The Fallen Idol (1948) was the first of three collaborations between director Carol Reed and novelist Graham Greene, who adapted his own short story for the film. The following year, the two worked together again on The Third Man, though you’d never know it given the dominating presence of Orson Welles both onscreen (as the mercurial Harry Lime) and in the popular imagination as the film’s real creative force. (Reed and Greene hooked up again a decade later for Our Man in Havana.) Released on DVD by the Criterion Collection, Idol suggests that Reed and Greene began more under the influence of Hitchcock than of Welles. There’s more than a touch of Shadow of a Doubt in Idol’s domestic tale of innocence lost when Phillipe (Bobby Henrey), an ambassador’s young son, becomes the crucial witness in a murder mystery involving Baines, the family butler (Ralph Richardson) and the boy’s only companion. But unlike Hitchcock’s classic, there are no real monsters, such as serial killers, in Reed and Greene’s ordinary world — only ordinary, sympathetic people who tell ordinary, sympathetic lies. “Some lies are kindness,” says Baines over breakfast with his bitter wife (Michèle Morgan), before a rendezvous with his mistress, a typist in the ambassador’s steno pool. As the innocent lies accumulate and spread, the sense of corruption and dread increases exponentially. Set almost entirely in the elegant embassy mansion from Phillipe’s waist-high perspective, the low angles grow increasingly canted, the shadows on the walls longer, darker and deeper. When violence finally breaks out on the embassy’s marble stairway, Phillipe flees the house in shock out into a maze-like London that appears as a precursor to the noir Vienna of The Third Man.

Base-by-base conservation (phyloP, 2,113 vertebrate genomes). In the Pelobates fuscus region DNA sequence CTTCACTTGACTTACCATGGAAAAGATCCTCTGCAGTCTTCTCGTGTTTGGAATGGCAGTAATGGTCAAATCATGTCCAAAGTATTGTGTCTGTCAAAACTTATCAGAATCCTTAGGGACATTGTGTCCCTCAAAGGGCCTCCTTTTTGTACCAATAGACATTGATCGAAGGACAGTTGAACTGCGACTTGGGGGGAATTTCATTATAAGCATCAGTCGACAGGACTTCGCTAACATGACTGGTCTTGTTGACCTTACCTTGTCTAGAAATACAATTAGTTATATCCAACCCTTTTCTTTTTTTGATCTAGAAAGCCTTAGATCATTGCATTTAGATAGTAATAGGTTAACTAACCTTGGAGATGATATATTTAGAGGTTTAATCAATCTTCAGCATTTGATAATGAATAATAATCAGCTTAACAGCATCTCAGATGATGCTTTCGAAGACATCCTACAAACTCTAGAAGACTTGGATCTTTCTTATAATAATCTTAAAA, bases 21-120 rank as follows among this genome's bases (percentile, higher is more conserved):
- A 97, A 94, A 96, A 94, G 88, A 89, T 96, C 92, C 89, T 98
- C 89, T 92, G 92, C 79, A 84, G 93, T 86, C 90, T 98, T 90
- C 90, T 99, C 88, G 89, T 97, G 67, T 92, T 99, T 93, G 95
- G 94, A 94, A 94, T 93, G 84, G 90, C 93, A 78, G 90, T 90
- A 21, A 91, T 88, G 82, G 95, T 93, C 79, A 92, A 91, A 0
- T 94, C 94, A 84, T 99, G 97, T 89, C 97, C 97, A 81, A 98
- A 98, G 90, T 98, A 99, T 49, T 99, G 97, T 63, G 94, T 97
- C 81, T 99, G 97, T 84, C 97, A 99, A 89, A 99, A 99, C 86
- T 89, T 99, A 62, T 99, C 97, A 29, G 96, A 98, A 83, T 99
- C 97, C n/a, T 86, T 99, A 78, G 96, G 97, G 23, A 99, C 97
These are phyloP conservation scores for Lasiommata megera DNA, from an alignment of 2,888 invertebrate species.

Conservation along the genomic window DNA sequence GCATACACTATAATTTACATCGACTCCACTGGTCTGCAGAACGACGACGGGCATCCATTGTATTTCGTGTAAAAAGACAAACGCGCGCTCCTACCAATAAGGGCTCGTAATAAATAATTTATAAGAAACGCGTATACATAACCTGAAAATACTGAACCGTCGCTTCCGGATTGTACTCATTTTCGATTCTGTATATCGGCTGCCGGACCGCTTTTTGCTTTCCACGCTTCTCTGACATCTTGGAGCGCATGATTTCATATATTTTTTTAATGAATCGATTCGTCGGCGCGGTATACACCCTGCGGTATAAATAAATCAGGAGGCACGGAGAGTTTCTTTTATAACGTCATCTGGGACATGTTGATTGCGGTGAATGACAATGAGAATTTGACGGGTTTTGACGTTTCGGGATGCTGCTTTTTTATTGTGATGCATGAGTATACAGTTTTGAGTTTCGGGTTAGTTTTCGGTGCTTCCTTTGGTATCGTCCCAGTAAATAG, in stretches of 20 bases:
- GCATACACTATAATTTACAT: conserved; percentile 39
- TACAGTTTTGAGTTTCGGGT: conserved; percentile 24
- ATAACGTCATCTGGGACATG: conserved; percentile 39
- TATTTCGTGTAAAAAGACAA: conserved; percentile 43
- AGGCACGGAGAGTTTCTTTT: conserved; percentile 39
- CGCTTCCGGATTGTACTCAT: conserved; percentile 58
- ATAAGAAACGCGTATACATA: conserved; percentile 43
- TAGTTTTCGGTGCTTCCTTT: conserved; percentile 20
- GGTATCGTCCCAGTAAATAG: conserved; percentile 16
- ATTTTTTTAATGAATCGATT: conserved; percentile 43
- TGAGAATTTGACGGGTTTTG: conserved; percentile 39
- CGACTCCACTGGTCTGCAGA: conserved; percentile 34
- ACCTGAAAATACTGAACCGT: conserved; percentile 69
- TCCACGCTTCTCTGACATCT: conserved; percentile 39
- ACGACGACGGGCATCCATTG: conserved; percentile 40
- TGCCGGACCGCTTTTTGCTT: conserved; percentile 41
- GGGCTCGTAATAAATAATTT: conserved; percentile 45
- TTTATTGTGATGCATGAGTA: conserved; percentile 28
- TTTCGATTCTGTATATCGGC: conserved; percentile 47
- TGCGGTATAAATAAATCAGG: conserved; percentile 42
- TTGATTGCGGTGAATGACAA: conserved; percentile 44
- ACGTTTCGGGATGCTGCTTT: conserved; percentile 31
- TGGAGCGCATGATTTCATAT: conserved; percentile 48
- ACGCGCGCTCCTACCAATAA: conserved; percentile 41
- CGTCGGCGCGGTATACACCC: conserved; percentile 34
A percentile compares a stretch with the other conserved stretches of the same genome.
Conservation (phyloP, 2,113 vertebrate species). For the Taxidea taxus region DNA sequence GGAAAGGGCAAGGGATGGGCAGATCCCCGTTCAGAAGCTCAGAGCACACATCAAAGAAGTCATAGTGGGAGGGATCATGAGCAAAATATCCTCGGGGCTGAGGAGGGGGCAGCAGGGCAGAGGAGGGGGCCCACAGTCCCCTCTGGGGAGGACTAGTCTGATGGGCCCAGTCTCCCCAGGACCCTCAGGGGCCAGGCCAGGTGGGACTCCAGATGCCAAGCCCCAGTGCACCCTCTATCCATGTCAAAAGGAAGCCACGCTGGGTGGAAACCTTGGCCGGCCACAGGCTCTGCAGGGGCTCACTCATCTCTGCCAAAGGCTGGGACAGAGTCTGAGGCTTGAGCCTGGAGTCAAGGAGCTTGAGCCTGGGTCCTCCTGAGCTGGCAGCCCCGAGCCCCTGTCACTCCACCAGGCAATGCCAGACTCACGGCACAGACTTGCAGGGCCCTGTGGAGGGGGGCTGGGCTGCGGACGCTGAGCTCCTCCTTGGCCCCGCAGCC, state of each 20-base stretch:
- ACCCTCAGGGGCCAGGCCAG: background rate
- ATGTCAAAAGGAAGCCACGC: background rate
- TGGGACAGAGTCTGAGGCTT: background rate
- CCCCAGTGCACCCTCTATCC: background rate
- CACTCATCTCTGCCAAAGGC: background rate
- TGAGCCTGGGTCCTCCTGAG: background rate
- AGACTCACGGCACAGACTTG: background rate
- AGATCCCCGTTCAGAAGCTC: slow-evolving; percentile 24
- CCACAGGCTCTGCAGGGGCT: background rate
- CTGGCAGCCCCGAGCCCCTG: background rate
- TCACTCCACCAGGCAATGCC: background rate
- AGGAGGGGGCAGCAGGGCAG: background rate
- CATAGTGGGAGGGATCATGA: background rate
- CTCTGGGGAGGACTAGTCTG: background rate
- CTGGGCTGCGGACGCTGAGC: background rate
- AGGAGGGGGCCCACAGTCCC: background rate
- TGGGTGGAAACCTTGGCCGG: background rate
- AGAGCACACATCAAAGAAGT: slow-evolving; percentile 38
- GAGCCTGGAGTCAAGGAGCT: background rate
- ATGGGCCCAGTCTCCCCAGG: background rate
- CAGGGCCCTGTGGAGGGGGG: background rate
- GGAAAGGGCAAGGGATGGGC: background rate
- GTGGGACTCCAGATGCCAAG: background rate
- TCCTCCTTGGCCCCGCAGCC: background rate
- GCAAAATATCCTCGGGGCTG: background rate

—Paul Malcolm

Other recommended new releases: DVD: 49Up; Looney Tunes: Golden Collection, Volume Four; Oldboy: Collector’s Edition; The Paul Newman Collection: The Drowning Pool, Harper, The Left-Handed Gun, Mackintosh Man, Pocket Money, Somebody Up There Likes Me, The Young Philadelphians. Also released this week: DVD: Adventures of Superman: The Complete Fifth and Sixth Seasons; Bah, Humduck! A Looney Tunes Christmas; Columbo: The Complete Sixth and Seventh Seasons; C.S.I. Crime Scene Investigation: The Complete Sixth Season; The Da Vinci Code; Family Guy, Vol. 4 (Season 4: Part 2); The Golden Girls: The Complete Sixth Season; Hate Crime; Joyeux Noel (Merry Christmas); Leonard Cohen: I’m Your Man; Masters of Horror: John McNaughton’s Haeckel’s Tale; NCIS Naval Criminal Investigative Service: The Complete Second Season; Northern Exposure: The Complete Fifth Season; Opencam; Paul McCartney: The Space Within Us; That Girl: Season Two; Who Killed the Electric Car?

LA Weekly